Pentagon executive Richard N. Perle confirmed yesterday that he had been kicked off the Defense Resources Board for not attending its meetings, but said he felt "no sense of loss."

As Perle was saying that to the International Herald Tribune, which reached him at his vacation home in France, the Pentagon's information office was alerting its bureaucracy that a statement was in the works denying an article in The Washington Post on Thursday. The article said that Perle had been removed from the top policy-making board by Deputy Defense Secretary Paul Thayer.

The report about a denial, in turn, led to speculation that Defense Secretary Caspar W. Weinberger had overruled Thayer and restored Perle to the DRB, a group of Pentagon civilian and military leaders who thresh out such issues as who should get how much of the defense budget.

But the Pentagon eventually settled for issuing a "no comment" on the Post article, on the grounds that it was an internal matter.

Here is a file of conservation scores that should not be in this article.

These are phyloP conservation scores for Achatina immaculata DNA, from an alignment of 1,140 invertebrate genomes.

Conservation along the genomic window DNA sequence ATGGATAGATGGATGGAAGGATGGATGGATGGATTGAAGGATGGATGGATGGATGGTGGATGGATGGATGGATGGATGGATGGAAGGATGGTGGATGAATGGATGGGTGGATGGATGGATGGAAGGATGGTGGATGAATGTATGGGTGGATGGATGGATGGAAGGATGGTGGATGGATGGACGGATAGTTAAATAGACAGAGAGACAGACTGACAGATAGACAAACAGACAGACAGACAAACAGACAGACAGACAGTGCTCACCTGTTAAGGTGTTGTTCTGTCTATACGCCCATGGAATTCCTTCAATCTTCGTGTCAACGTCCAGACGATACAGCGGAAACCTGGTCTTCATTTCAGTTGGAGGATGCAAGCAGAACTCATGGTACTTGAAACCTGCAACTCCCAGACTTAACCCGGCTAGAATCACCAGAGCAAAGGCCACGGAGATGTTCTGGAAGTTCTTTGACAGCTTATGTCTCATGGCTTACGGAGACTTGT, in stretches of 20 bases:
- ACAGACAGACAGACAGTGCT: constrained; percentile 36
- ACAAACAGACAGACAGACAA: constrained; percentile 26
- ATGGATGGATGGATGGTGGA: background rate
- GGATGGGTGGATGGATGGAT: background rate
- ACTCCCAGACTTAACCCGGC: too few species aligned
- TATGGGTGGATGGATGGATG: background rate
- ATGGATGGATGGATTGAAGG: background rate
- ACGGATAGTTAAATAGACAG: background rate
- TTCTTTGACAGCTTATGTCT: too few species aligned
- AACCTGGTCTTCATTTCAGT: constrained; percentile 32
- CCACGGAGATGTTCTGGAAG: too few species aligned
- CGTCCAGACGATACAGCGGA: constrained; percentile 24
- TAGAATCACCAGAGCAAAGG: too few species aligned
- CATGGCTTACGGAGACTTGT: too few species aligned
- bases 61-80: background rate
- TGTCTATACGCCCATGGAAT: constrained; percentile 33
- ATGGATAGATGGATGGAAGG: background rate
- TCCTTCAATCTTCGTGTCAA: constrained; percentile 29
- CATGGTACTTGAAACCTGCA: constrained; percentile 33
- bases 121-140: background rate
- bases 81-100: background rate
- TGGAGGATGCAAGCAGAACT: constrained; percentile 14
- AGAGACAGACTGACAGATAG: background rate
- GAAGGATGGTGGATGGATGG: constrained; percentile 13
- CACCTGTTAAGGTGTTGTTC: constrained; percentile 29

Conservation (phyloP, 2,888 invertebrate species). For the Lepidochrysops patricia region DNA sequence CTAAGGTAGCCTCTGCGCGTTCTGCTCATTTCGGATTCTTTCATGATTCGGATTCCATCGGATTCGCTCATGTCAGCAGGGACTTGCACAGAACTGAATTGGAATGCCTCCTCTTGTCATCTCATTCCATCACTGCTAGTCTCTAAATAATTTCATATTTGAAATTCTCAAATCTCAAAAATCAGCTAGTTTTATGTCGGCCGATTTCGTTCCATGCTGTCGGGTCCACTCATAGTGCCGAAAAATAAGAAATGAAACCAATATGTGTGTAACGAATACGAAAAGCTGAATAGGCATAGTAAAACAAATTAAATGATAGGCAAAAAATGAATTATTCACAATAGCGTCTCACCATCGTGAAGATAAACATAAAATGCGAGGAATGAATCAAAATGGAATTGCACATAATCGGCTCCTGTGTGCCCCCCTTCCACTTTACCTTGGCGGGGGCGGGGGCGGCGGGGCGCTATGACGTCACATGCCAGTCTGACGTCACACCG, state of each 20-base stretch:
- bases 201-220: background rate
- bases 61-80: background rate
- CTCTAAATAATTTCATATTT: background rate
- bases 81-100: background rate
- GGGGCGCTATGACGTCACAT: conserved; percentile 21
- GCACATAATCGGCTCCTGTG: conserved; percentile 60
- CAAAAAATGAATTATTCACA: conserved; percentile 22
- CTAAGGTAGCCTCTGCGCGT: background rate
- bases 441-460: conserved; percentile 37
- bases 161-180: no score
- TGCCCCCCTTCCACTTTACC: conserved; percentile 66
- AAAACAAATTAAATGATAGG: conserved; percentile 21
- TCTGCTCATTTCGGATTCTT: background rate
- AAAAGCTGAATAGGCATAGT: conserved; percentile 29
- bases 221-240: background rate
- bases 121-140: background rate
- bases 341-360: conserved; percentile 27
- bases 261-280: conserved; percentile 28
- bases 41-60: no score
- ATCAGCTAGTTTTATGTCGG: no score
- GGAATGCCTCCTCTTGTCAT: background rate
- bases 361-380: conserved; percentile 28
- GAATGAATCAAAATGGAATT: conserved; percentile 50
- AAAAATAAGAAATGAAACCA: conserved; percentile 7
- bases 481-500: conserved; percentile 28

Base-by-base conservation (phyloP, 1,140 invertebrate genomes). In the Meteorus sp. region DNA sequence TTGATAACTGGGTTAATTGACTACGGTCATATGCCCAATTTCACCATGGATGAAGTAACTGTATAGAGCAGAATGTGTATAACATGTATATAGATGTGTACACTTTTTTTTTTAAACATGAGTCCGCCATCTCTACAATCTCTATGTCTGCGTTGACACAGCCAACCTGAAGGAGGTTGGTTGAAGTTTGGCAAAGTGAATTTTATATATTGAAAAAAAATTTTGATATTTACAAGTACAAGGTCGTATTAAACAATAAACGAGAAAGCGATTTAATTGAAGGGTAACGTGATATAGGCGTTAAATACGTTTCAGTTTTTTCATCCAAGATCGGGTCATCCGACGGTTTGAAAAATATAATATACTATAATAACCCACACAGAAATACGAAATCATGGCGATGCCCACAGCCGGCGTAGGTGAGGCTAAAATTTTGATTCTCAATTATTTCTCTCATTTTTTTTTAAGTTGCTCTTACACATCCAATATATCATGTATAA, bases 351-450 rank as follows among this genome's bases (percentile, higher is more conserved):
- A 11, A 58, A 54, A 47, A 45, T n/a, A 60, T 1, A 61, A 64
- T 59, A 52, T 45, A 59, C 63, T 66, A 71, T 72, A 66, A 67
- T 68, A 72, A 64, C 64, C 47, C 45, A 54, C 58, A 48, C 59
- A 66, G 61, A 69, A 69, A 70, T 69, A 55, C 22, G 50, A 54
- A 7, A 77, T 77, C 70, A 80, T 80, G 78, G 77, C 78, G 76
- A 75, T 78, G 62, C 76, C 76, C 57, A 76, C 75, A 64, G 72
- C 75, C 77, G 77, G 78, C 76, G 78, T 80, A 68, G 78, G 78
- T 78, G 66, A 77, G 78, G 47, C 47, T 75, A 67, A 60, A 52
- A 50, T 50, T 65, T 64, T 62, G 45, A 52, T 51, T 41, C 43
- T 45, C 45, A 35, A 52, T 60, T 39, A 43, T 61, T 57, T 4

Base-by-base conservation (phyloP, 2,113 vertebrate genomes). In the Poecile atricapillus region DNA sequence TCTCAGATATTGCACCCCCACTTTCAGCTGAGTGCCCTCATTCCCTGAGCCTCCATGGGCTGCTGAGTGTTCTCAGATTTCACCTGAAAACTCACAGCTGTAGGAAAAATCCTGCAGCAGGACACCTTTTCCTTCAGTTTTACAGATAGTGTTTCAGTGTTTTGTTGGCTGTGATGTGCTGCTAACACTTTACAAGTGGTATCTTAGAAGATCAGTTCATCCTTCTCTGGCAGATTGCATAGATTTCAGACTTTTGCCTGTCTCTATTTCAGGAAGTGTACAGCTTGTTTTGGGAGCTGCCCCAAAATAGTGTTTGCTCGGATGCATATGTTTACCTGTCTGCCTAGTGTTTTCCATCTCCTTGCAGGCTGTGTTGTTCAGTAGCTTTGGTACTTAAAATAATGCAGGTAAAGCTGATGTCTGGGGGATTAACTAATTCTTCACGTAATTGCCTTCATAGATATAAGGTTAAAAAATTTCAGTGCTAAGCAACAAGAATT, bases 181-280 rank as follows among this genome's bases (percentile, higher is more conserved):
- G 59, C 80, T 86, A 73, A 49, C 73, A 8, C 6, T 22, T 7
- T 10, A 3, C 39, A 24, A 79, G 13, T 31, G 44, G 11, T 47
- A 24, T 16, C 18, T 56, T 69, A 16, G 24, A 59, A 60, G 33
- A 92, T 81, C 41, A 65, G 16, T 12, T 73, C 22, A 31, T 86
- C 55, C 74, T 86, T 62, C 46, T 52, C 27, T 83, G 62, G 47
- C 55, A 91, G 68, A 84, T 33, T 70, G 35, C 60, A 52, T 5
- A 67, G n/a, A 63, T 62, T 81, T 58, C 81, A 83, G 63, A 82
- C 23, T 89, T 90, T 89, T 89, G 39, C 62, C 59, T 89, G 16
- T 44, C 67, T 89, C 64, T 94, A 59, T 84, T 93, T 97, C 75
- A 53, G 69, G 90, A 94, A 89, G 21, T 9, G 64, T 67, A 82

Perle, however, made several comments to the Tribune about the DRB and its lack of relevance to his responsibilities as assistant secretary of defense for international security policy.

"I work on those things I'm responsible for," he declared, contending that "the DRB is essentially a procurement board, not a policy board. Its meetings are not necessary for those of us who deal with East-West meetings, arms control and other policy issues."

He added that the DRB handles disputes between the military services that amount to "1 percent or 2 percent of the military budget, the rest being decided before items get to that forum. Meetings are dominated by the agencies principally involved, and 97 percent of the discussion takes place between their representatives."

Perle said he "didn't go voluntarily" from the DRB. But he said it was not accurate to portray him as leaving a top policy board where he should play a role.

Such a description of the DRB "does not reflect an understanding of how the process works," he said.

Some of Perle's Pentagon associates said he found most DRB meetings boring and a waste of time.

Others argued that the DRB offered opportunities for him to champion NATO concerns among top U.S. defense leaders.

A former Senate associate said Perle "can't be expected to go to all those damn meetings over there."